Christmas Peace

On Christmas day, the Mises Institute ran an excerpt from John Denson’s book called A Century of War: Lincoln, Wilson and Roosevelt.  This particular excerpt details the “Christmas Truce” that happened in December 1914 during World War I.

Many people do not know this story, where opposing “enemies” came out of the trenches during Christmas time.  Some peace briefly broke out during a horrifically bloody war.

Soldiers who had been fighting each other came out to rescue their wounded and bury their dead.  Some of the soldiers ended up talking to each other, and even played soccer games and exchanged items.  The British and German soldiers found out they had more in common with each other than they did with their commanders.

There is a movie called Joyeux Noel that is based on this true story.  There are subtitles (just as a warning), but you really don’t even think about them much, as the movie is captivating.

It really shows the absurdity of war.  It is just silly games that result in pain, suffering, and a massive loss of life.  There really are no winners in war, except perhaps for a few that aren’t actually fighting in them.

I haven’t always been fervently anti-war as I am now, but even as a child I thought it was silly how soldiers would stand in lines and shoot at each other in the old days.  (Could they just play paintball and agree that the winner gets to take the land, or whatever is at stake?)

It is too bad that the Christmas spirit were not alive during the entire year, without all of the stresses related to the holiday season.  This is far from universally true, but many people seem more patient and friendly during Christmas.  There was obviously some spirit that took over in 1914 in parts of Europe where soldiers refused to fight over a short period of time.

There was one thing that struck me reading this excerpt.  In particular, it was Denson quoting a section from Stanley Weintraub’s book entitled Silent Night: The Story of the World War I Christmas Truce.  Weintraub quotes a British Cabinet Minister in 1930 who had fought during World War I.  He stated the following:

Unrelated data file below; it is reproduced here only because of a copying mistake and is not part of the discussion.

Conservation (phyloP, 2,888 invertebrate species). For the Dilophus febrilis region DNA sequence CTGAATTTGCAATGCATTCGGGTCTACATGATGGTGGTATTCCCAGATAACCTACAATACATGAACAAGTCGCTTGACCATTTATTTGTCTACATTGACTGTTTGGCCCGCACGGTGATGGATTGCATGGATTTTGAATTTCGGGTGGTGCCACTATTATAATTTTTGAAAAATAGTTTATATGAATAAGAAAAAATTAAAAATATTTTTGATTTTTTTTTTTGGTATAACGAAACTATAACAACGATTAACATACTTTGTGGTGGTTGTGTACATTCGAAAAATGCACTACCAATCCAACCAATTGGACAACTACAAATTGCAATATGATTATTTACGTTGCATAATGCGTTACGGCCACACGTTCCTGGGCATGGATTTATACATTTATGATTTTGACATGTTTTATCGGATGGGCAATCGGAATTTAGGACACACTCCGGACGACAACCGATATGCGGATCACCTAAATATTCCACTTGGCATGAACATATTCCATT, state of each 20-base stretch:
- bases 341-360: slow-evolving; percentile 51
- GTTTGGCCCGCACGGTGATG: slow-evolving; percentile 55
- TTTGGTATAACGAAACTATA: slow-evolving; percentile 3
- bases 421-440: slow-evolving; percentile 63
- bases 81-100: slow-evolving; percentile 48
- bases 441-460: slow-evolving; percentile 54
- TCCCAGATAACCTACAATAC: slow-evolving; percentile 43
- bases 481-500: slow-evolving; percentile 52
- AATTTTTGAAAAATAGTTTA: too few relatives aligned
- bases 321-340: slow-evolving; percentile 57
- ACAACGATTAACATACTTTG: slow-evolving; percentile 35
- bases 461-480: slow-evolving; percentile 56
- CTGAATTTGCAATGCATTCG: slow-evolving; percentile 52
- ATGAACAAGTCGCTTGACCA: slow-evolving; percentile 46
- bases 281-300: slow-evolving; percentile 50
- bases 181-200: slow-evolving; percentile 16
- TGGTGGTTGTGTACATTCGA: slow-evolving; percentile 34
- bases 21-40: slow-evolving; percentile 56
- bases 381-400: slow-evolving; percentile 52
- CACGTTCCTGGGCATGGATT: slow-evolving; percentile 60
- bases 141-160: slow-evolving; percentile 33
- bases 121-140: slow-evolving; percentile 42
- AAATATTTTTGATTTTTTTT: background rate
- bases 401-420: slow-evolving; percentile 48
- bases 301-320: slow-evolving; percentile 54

“The fact is that we did it, and I then came to the conclusion that I have held very firmly ever since, that if we had been left to ourselves there would never have been another shot fired.  For a fortnight the truce went on.  We were on the most friendly terms, and it was only the fact that we were being controlled by others that made it necessary for us to start trying to shoot one another again.”

It is likely true that the war never would have continued if the soldiers had been left to themselves.  In fact, you could say that the war never would have started.  It is both ridiculous and sad to think that tens of millions of people died, and it was all triggered over one assassination.  Perhaps this is an overly simplistic version of the story, but it does put it into perspective.

The one part of the above quote that I believe is most relevant is when he said, “it was only the fact that we were being controlled by others that made it necessary for us to start trying to shoot one another again.”  This is true and false at the same time.

It is the fact that the soldiers allowed themselves to be controlled that the war continued.  You can’t say that they were actually being controlled though.  They were all out there with guns, and the soldiers far outnumbered the commanding officers and the politicians at home.

I don’t like to advocate violence in any form, but if the soldiers were going to shoot anybody, why didn’t they just shoot their commanding officers?  Actually, they didn’t even have to do that.  If the numbers had been large enough, they could have just refused to fight.

It makes me wonder how these soldiers could come out and talk to each other and realize they were all regular human beings, yet go on fighting.  Soldiers on all sides were simply obeying orders.

Was it public pressure?  Is it because they did not want to be seen as a coward by their families and hometown?  Is it because they had some sense of allegiance to the state?

In reality, it is the overall populace that is really controlled.  If the people at home had been hoping for the soldiers to turn on their own commanding officers, then I think most of them would have done it.  Most of them really did not want to fight.  But for some reason, most of them followed orders.

When libertarians talk about the state relying on the consent of the people, this is the perfect example.  These wars could only be fought by the soldiers actually firing the rifles.  The politicians don’t fight the wars.  They are absolutely powerless without the consent of the people.

This holds true today.  Wars can only be fought by the people doing the firing.  Unfortunately, today that includes pressing buttons from thousands of miles away for missiles or drones.  Still, it takes somebody to press the button.  Would the person be as likely to press the button if he knew he would be met with hatred and ridicule in society?  “Hey Joe.  Have you killed any little kids in Pakistan today?  You are oh so brave for sitting in your office and firing drone bombs over people.”

War really is absurd.  It only goes on because people are controlled.  But they are only controlled because they allow it to happen.  They are granting their consent, even if it is not explicit.

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